Even if I weren’t from Missouri, “The Show Me State,” (Why am I doing air quotes?) I would still have to see to believe. We frequently ask our customers to trust us when we tell them they’ll get used to their new progressive lenses. Fortunately, the vast majority of the time their trust in us is warranted, and they adapt to this new way of seeing. As opticians, we are asked to trust the computer when we receive verification values, for compensated digital lenses which are different from the prescriber’s Rx. I trust the algorithms of the lens design software; it’s the human element that worries me, e.g., when was the last time you calibrated how precise are the position of wear measurements provided? After all, the output is only as good as the input.
But for all of the times that we have to “trust,” we have increasing opportunities to use digital technology to demonstrate; to Show and Tell.
If you can show me, you can WOW me! We’ve all experienced this with our first polarized demonstration and exclaimed, “I need that!” And again, when we saw the magic of a photochromic lens that becomes a sunglass lens in the sun, WHAT! What a wonderful time we live in where we have technology that thinks for us, does chores for us, (let’s Roomba!) and has turned entertainment and shopping into convenient recreation at our fingertips.
I preach about using an interactive digital tablet to obtain precise frame and fit metrics, and to simulate and demonstrate lens features and benefits. Our magic Sharpie doesn’t say hi-tech, and it makes patients uncomfortable. Imagine this scenario: You’ve just sold a patient $450 lenses in a $375 frame. Then you whip out your trusted magic Sharpie. This low tech tool makes the patient uneasy as they feel you encroach on their personal space while aiming the tip of the Sharpie at their eye like a dart. And the unconscious message they receive is that your practice is low tech. Now flip that and imagine that same customer having their metrics taken with a tablet-based tool, and because they have seen a demonstration of the glare blocking effects of polarized sunglasses, they must have a pair. Now imagine how impressed they are when you use the new ZEISS C-UVProtect screening tool to show them the difference between the amount of UV transmitting through a UV380 lens versus ZEISS UVProtect UV400 lens. It’s a dramatic and effective demonstration. To learn more about this new tablet-based UV screening tool, take the CE in this issue titled “Making the Invisible Visible”and earn a free ABO credit. Seeing is believing! This is an important message, and now we can do more than talk. We can show and tell. Using tech to sell tech is highly effective and delivers the WOW factor.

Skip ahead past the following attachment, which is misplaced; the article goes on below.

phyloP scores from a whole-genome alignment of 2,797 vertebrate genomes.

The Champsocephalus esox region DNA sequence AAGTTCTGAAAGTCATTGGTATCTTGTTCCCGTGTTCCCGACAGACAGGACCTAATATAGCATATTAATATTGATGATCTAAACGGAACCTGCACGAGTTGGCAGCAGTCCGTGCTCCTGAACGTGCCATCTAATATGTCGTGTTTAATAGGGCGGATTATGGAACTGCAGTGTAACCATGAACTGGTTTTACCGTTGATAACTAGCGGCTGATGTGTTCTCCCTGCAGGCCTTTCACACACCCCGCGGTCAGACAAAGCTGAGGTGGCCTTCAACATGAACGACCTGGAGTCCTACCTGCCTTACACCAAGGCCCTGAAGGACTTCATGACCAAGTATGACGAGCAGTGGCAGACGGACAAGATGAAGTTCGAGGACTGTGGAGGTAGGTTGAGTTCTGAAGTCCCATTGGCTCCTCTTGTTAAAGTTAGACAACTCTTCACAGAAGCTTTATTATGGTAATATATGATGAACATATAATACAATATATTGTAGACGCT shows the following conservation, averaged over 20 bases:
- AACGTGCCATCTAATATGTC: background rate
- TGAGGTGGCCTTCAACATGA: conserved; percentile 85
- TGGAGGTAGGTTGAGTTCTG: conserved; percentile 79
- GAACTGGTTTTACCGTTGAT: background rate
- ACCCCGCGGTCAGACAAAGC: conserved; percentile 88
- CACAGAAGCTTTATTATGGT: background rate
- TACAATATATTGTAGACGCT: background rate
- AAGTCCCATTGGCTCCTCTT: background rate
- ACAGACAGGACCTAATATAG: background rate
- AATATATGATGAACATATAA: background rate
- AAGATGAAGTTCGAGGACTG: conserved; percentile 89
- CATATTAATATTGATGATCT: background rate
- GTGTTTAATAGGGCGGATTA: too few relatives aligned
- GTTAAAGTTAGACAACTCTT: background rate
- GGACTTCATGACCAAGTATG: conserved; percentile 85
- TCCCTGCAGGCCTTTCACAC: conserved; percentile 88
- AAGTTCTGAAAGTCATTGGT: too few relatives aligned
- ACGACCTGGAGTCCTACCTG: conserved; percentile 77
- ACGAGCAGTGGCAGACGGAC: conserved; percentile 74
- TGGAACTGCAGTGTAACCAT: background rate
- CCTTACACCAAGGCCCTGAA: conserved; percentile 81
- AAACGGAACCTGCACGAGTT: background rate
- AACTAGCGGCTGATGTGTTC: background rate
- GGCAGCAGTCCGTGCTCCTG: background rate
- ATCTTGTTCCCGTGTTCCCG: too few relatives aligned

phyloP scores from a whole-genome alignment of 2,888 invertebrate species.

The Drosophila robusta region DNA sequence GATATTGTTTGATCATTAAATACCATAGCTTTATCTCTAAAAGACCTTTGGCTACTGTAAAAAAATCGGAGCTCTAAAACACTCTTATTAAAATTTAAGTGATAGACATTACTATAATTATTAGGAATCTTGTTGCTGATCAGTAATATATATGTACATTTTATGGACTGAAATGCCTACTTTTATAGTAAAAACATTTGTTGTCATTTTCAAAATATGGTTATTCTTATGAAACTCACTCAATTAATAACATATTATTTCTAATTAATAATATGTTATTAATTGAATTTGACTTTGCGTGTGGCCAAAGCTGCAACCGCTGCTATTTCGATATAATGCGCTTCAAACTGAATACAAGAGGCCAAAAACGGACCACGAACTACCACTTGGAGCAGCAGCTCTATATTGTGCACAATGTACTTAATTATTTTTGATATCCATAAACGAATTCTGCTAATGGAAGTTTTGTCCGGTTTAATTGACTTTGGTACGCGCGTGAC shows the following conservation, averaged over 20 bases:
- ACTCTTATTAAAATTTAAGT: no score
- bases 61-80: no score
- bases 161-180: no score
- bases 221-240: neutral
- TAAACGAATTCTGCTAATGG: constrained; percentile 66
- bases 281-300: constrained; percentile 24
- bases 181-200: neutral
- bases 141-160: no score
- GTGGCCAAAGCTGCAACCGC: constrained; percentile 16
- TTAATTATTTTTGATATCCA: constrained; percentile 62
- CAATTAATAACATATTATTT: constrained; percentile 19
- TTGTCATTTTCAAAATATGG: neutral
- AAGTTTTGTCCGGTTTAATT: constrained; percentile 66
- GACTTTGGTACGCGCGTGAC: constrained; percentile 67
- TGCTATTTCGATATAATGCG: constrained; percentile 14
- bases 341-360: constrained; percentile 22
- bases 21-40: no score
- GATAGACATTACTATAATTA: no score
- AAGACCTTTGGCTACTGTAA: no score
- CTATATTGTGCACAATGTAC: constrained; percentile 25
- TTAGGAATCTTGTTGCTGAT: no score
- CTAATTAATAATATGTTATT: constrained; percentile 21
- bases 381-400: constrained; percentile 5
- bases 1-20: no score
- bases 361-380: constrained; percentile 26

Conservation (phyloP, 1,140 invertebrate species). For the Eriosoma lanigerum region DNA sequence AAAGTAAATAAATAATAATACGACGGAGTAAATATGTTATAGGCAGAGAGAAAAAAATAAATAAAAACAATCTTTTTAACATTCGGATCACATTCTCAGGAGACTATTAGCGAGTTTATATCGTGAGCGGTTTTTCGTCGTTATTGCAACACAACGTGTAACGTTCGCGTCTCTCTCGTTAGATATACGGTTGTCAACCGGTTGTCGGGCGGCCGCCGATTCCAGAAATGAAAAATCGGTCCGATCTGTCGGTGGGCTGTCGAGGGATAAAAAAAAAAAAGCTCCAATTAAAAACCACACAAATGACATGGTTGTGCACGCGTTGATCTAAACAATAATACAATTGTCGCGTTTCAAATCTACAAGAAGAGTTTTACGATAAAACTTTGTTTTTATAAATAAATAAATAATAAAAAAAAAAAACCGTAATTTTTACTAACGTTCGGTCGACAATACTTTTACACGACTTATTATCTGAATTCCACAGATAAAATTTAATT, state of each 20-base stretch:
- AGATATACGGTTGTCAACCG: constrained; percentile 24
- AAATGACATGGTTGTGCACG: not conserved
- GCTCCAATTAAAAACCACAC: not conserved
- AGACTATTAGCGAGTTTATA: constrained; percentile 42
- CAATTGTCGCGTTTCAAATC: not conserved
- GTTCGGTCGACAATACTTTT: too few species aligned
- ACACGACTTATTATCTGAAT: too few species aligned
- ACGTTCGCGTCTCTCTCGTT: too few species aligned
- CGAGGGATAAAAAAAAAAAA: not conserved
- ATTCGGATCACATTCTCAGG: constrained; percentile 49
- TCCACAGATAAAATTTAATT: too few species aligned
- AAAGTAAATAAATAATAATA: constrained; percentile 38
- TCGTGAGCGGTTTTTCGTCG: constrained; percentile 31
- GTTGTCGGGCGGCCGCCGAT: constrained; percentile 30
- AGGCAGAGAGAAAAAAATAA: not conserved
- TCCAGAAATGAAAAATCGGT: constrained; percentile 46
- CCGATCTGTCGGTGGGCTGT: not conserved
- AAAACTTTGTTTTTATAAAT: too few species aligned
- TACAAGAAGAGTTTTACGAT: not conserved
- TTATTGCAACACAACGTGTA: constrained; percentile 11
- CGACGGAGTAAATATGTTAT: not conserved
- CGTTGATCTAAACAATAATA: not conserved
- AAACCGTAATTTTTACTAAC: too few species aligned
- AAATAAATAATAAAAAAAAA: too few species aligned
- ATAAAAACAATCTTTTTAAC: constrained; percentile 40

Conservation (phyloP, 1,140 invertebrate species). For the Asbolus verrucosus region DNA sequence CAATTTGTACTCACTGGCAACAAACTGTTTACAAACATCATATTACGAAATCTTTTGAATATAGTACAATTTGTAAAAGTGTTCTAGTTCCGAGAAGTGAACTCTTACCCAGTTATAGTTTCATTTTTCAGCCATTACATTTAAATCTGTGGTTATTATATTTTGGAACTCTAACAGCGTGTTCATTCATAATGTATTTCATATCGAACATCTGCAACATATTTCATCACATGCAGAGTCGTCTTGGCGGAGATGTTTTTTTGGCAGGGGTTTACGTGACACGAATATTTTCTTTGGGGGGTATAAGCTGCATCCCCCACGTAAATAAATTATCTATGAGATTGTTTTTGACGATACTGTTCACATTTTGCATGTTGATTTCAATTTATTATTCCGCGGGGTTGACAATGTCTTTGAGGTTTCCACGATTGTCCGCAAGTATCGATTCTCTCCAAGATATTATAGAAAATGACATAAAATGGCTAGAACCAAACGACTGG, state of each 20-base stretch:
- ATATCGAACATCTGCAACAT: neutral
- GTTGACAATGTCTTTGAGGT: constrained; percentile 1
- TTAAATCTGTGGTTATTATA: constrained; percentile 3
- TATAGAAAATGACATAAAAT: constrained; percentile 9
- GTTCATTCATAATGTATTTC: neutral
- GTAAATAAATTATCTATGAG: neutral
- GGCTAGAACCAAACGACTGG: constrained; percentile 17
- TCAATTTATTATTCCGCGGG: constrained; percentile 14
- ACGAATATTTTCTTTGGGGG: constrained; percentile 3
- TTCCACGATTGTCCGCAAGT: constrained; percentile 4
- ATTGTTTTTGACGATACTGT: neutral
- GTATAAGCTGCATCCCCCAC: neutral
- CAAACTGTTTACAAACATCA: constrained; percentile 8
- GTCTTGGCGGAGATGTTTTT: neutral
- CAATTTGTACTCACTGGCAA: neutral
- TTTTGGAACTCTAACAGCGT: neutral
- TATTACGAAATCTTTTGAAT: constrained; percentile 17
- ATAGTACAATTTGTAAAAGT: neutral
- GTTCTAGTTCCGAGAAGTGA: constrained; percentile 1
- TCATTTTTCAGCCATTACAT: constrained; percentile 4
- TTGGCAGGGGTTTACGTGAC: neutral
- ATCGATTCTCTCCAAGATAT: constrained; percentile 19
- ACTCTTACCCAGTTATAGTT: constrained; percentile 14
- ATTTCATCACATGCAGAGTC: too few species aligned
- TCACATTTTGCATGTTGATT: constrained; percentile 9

• Deborah Kotob